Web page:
During a crisis, perceptions of the crisis worker’s power or authority can have a stabilizing impact on a family. A family in crisis is likely to welcome an objective, skillful, and kind authority who knows how to “get things done.” Offers of help from a concerned, competent crisis worker seem the answer to all the family’s difficulties.
After a brief period of dependency, most families are able to resume independent functioning. For some families in crisis, however, dependency may linger. The need to have someone else in charge makes these families particularly susceptible to influence from others, rendering them more vulnerable. In their need to find solutions, they may not be able to discriminate between what is beneficial for them and what could be harmful or, in the absence of a competent crisis worker, to whom they should listen.5
Identity is both an inner condition and an interactional process. When an event, such as a child abuse report, threatens one’s self-concept and family relationships, a crisis occurs. Because usual coping methods fail, one’s sense of personal identity is impaired, causing disequilibrium.6 One’s previous feelings of competency and worth may seem totally lost.
To counter a lowered self-perception, a parent in crisis may assume a facade of adequacy or arrogance, claiming that no help is needed. Or, the parent may withdraw from offers of help. In either case, it is important to remember that the parent in crisis is probably very frightened, rather than “resistant” or “unmotivated.” The crisis worker has the opportunity to establish rapport by recognizing strengths that help to restore a sense of goodness or individual worth. The crisis worker cannot accept abuse of a child, but does acknowledge the parent’s and family’s strengths.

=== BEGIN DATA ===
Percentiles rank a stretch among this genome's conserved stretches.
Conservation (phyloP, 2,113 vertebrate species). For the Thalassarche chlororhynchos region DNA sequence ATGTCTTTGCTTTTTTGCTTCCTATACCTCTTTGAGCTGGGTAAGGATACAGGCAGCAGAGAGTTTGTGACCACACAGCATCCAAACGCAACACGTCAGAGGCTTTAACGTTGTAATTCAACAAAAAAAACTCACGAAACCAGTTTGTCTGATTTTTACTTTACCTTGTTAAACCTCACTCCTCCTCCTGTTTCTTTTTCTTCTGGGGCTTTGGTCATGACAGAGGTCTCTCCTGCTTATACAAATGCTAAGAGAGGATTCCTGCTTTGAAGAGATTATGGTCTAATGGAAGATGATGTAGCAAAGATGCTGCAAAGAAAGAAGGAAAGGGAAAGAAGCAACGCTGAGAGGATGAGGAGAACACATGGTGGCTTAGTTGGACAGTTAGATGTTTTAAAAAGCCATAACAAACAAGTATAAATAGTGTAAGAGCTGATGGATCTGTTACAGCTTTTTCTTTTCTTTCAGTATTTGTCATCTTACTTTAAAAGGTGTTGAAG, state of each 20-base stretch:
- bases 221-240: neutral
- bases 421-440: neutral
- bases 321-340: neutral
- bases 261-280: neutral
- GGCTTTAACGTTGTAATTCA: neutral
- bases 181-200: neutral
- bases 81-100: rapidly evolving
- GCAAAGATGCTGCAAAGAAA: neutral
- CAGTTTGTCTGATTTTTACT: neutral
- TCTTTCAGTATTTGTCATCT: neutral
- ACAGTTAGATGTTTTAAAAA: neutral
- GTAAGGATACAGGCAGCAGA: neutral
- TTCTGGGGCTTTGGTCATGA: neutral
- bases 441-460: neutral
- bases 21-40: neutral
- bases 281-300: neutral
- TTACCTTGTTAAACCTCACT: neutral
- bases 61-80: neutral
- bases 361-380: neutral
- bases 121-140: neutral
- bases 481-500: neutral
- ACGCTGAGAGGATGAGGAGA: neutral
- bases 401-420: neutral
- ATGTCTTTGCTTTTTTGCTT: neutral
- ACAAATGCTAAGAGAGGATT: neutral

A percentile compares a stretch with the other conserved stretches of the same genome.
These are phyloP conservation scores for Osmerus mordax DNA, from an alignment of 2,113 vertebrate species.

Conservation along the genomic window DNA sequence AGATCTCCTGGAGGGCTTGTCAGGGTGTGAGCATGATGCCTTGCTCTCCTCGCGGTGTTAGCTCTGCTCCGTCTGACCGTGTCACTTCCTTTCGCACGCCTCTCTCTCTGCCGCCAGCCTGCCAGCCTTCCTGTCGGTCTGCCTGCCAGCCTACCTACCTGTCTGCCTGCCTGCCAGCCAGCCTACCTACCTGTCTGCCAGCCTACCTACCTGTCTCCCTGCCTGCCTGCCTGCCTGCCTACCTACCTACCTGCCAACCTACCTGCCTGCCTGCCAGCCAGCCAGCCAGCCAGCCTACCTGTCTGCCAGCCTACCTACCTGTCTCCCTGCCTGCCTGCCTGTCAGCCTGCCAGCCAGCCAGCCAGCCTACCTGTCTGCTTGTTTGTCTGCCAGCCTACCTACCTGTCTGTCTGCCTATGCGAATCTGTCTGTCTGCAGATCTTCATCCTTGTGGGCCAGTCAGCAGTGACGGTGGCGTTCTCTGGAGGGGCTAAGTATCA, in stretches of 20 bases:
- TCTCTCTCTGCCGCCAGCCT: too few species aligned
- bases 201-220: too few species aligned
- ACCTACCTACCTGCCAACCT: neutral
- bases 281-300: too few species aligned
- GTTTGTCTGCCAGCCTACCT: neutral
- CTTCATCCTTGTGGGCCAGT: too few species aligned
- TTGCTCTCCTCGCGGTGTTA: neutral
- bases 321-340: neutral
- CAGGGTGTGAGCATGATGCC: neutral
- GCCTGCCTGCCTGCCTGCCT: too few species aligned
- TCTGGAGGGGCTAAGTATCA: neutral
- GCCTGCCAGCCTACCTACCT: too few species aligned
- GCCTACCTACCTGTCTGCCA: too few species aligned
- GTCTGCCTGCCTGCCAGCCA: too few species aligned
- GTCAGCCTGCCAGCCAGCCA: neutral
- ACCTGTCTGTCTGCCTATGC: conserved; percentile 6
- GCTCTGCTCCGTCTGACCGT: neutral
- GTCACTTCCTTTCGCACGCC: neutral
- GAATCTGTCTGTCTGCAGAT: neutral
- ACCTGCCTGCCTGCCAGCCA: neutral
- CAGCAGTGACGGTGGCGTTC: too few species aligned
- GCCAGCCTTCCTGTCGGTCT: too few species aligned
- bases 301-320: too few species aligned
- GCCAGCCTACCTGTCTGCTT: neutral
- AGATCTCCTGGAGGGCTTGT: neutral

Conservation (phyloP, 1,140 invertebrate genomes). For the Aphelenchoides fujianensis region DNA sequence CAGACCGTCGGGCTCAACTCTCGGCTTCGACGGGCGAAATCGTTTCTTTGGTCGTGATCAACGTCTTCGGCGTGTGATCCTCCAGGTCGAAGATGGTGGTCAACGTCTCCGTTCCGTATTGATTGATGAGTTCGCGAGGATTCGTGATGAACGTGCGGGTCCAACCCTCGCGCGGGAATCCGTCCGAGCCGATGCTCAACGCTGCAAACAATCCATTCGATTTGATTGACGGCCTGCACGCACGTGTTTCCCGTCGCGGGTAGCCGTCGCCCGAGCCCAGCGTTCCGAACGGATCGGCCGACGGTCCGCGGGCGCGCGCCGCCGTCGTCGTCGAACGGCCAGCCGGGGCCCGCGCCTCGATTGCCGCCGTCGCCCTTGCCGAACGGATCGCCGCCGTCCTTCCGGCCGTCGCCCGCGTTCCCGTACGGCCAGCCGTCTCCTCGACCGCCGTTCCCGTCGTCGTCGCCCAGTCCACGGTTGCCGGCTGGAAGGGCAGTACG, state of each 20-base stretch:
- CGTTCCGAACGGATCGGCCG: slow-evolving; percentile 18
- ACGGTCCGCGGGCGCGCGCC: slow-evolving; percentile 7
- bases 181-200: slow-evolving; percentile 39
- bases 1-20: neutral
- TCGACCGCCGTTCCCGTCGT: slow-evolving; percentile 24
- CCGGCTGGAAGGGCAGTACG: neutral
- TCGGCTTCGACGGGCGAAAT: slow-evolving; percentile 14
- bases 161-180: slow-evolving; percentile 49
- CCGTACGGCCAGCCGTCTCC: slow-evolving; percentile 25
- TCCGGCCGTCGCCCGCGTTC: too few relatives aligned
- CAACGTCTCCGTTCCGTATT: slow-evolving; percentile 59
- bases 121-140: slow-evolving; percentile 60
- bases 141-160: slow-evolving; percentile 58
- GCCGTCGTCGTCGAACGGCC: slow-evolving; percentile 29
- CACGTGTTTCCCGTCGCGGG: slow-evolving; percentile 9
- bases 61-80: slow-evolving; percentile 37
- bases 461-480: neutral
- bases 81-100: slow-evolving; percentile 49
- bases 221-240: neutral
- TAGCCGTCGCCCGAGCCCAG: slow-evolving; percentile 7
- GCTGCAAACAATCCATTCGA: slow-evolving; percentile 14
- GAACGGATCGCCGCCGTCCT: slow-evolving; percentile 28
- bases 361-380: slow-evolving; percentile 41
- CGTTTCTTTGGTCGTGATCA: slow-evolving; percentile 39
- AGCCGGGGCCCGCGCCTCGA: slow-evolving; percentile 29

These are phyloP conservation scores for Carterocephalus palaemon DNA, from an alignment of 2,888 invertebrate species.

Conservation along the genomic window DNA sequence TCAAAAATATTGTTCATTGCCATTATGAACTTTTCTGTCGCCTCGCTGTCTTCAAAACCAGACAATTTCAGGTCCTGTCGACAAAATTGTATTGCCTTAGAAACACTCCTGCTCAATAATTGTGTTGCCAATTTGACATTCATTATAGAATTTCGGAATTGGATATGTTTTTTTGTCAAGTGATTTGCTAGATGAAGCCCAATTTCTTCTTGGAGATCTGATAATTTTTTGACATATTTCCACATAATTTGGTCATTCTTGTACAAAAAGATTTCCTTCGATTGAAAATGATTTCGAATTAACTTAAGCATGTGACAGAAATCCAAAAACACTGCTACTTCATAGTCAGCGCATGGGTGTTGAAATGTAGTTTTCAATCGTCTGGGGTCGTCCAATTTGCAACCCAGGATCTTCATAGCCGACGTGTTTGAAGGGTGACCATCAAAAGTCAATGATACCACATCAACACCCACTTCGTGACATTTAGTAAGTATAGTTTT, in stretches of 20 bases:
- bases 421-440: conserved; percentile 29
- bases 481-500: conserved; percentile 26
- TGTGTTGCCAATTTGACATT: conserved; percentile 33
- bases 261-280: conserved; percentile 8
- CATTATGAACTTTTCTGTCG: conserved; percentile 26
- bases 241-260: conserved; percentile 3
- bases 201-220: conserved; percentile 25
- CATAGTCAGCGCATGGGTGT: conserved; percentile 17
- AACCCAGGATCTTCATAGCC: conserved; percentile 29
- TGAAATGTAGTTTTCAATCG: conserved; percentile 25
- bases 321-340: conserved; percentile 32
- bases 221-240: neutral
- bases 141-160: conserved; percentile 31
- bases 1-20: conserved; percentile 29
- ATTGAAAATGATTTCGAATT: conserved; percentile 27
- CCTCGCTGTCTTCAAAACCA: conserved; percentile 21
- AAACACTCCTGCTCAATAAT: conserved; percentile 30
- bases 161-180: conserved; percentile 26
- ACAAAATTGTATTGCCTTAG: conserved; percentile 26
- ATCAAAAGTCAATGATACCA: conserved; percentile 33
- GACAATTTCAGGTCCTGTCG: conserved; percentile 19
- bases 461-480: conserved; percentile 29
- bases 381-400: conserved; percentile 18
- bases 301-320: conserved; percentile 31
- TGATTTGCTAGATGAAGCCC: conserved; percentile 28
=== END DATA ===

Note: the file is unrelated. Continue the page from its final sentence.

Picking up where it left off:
During a state of crisis, individuals and families are usually quite receptive to intervention. The anxiety produced by the crisis, coupled with the realization that past coping and problem-solving strategies are not working, spurs motivation to learn new strategies. If help is not available during this critical period of openness to change, the individual and family may become totally immobilized or resort to destructive or maladaptive behaviors. Therefore, it is critical that CPS caseworkers quickly identify crisis situations.
In identifying a crisis situation, it is important to consider its contributing elements: What specific situations or events are creating the most stress for the individual and the family? What difficulties in coping are evident? At what point in time is intervention occurring?
The phase of the crisis must also be considered. Feelings and behaviors that on the surface appear bizarre, may be, in fact, characteristic of the crisis phase. Correct interpretation of the crisis phase is essential to appropriate intervention. For instance, clients whose crises are chronic or multiple may require referrals to follow-up clinicians who can further address underlying issues.
Finally, it is important to be aware of the feelings people typically experience during a state of crisis. A crisis can have a devastating impact on one’s senses and psychological functioning. However, that impact is often short lived when interpreted and dealt with correctly.
For more information, contact the National Clearinghouse on Child Abuse and Neglect Information at firstname.lastname@example.org